Orange County District Attorney David M. Hoovler announced on Dec. 23 that his office will soon be launching an information campaign to raise awareness about opioid deaths in Orange County, and to assist drug-abuse prevention efforts in the area.
The campaign will involve literature to be distributed, among other places, to schools and to police departments, for further distribution to the public.
In addition, the campaign will involve several billboards situated around the County, which will publicize the dangers of opioid abuse and will provide contact information for affected people to engage treatment services.
Twenty percent increase in opioid-related deaths in Orange County
A report released on Dec. 17, by the federal Centers for Disease Control and Prevention reflected a significant increase in the first half of 2020 in the number of deaths related to the abuse of synthetic opioids. Parts of New York State reported up to a 49 percent increase in synthetic-opioid-related deaths, while other states reported increases of greater than 50 percent.
In Orange County, the results were better, but the county still reported a nearly 20 percent increase in opioid-related deaths in the first ten months of 2020, as compared to the same period in 2019.\
Those increases coincide with local and nationwide efforts to control the COVID-19 pandemic.
The impact of bail reform and COVID-19
“Before last winter, we had been making progress in the fight against opioid abuse and overdose deaths,” Hoovler said in the press release detailing the initiative. “Unfortunately, beginning early in 2020, we were hit with a two-fisted assault on that progress: bail reform and COVID-19. The State’s misguided bail reform legislation, effective Jan. 1, 2020, released most offenders from jail, without any consideration of bail, resulting in some people in desperate need of drug-abuse treatment being released before they could be connected to life-saving services. In addition, starting in the spring, the COVID outbreak kept people cooped up in their homes, which may have increased the level of stress that some opioid abusers faced.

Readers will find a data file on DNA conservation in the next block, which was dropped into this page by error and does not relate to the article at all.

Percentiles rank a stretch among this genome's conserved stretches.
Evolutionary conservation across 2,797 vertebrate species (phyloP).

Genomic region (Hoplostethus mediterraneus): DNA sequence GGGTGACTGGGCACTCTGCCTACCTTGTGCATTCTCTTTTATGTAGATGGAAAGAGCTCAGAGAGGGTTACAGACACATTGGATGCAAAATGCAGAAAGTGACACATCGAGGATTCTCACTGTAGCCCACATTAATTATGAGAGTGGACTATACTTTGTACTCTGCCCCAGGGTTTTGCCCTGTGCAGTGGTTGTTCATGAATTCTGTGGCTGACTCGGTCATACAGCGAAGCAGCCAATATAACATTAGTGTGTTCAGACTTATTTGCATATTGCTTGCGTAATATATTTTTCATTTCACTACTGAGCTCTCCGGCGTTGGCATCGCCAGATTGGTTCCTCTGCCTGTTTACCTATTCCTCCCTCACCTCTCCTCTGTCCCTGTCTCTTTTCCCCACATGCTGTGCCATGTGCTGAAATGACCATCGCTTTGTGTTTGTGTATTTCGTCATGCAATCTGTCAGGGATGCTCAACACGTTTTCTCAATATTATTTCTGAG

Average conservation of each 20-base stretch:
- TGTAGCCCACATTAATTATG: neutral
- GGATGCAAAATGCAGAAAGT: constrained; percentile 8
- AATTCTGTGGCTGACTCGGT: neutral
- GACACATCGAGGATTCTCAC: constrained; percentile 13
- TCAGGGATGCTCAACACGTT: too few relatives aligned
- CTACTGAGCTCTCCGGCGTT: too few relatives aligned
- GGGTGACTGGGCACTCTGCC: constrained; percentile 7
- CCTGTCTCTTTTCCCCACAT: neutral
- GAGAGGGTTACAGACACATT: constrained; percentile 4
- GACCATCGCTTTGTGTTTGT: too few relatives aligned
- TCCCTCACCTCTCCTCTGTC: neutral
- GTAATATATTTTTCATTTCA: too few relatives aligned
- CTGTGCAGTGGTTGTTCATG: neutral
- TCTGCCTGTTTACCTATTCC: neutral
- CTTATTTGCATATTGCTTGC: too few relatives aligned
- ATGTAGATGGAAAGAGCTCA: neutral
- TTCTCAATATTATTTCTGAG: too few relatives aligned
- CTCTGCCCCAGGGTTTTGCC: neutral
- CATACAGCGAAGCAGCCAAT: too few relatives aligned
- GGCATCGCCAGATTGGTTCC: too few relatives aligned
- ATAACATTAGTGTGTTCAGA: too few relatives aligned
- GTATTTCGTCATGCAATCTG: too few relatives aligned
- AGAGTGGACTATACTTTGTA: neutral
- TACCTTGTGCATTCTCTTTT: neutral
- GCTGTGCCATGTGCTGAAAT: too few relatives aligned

“In addition, measures taken to stem the pandemic have, to some extent, made it more difficult for people to obtain or to engage in needed drug treatment,” the district attorney added. “The result of both of those factors has been an uptick in opioid-related overdose deaths. Hopefully, the campaign that we announce today will help to better get the word out to people, to prevent them from abusing opioids in the first place, and to assist those who are already using to connect themselves to appropriate treatment.”
Those in immediate need of substance abuse services can call the Orange County Crisis Call Center by dialing 311. The Crisis Call Center can also assist with mental health, developmental disability and rape-crisis services.